grade, salary or benefits could be found materially adverse where employee alleged he was stripped
of significant responsibilities); cf. Burlington N. & Santa Fe Ry. Co., 548 U.S. at 71 (noting that
reassignment of job duties is not automatically actionable; material adversity of a reassignment
"depends upon the circumstances of a particular case").
Hostile Work Environment Claims
Plaintiff has also asserted hostile work environment claims under Title VII and the TCHRA,
claiming that her superiors and coworkers intentionally harassed her because of her race and national
origin. Title VII makes it an unlawful employment practice for an employer to discriminate against
any individual with respect to her compensation, conditions, terms, or privileges of employment
because of her race, color, religion, sex, or national origin. 42 U.S.C. 2000e-2(a)(1). This language
is not limited solely to the economic or tangible forms of discrimination. Harris v. Forklift Systems,
Inc., 510 U.S. 17, 21 (1993).
Protection under Title VII extends to intangible forms of
discrimination as well, including subjecting an employee to a hostile work environment. Id.
In order to establish a prima facie case of hostile work environment based on race, Plaintiff
must show that: (1) she is a member of a protected class based on her race, (2) she was subjected to
unwelcome harassment, (3) the harassment was based on her race, (4) the harassment affected a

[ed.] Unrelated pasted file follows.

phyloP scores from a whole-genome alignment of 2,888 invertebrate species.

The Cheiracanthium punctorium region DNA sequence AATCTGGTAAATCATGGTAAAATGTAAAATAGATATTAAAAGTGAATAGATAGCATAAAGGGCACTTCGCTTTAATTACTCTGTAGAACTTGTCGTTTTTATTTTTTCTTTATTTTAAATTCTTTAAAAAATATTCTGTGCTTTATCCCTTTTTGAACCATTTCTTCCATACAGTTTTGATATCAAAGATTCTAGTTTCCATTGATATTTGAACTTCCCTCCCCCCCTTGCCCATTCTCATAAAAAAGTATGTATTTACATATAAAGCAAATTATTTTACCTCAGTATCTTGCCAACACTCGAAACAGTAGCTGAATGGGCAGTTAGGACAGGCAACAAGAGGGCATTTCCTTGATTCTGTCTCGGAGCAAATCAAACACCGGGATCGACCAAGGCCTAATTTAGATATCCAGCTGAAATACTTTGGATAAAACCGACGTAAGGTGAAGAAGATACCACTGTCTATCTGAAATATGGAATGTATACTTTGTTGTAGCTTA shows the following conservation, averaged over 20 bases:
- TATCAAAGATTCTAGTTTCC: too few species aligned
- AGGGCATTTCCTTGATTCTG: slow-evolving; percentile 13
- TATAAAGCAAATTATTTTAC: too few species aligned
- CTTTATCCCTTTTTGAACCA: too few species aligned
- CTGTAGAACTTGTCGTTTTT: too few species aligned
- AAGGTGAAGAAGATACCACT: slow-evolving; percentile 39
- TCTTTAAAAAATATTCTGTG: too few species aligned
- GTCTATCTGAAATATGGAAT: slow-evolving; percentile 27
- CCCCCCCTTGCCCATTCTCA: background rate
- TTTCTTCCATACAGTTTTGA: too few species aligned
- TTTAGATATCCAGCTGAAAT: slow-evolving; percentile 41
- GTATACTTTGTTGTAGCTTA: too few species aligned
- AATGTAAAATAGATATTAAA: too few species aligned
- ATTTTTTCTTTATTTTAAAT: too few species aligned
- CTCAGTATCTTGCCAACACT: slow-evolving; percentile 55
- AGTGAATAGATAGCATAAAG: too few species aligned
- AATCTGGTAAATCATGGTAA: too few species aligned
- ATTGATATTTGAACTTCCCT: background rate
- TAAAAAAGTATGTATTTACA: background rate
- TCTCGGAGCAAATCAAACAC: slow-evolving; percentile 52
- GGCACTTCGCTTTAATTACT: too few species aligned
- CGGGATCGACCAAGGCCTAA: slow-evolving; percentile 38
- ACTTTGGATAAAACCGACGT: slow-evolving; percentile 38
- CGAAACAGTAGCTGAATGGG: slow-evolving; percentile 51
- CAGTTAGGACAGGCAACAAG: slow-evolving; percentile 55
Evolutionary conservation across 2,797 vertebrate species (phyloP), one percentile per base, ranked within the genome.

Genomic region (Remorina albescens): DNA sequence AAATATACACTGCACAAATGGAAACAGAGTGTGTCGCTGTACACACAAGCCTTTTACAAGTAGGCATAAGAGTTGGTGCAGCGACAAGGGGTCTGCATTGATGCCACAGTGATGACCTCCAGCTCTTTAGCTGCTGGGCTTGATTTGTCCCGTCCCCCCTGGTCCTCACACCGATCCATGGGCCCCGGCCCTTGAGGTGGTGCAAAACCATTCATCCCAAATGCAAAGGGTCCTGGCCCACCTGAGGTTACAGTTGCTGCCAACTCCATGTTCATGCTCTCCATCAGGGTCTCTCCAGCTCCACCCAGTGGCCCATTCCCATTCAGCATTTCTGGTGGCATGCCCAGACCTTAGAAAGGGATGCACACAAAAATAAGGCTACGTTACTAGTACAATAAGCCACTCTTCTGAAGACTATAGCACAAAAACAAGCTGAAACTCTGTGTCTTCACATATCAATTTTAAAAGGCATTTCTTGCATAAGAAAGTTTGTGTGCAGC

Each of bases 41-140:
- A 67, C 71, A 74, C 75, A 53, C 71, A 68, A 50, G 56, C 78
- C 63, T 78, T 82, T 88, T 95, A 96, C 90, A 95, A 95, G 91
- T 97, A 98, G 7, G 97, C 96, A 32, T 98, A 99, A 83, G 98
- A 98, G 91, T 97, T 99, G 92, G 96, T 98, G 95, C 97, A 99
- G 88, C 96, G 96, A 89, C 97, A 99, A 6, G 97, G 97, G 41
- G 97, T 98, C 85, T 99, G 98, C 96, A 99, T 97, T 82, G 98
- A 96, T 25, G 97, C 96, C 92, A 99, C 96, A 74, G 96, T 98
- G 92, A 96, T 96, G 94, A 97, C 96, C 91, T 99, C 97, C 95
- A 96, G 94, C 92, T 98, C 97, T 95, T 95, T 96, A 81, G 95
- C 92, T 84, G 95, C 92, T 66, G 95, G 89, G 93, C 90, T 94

term, condition, or privilege of her employment, and (5) Brenham ISD knew or should have known
of the harassment and failed to take remedial action. Ramsey v. Henderson, 286 F. 3d 264, 268 (5th
Cir. 2002). To be actionable under Title VII, an employer's harassing conduct must be severe or
pervasive enough to create an objectively hostile or abusive work environment (an environment that
a reasonable person would find hostile). Harris, 510 U.S. at 21. Where a plaintiff has failed to
allege a sufficient factual basis to support any one element of her prima facie case of hostile work
environment, dismissal of the claim is proper. See Grace v. Louisiana Housing Finance Agency,
2012 WL 1252623 (M.D. La 2012) (dismissing plaintiff's hostile work environment claim because
plaintiff's allegations that her employer yelled at her, sent malicious emails, and hung up on her did
not rise to the level of severity necessary to sustain a claim for hostile work environment); Kummerle
v. EMJ Corp., 2012 WL2995065 (N.D. Tex. 2012) (dismissing plaintiff's hostile work environment
claim because she failed to allege enough facts to support her assertion that the alleged sexual
harassment was based on her sex); Edwards v. Louisiana Community & Technical College System,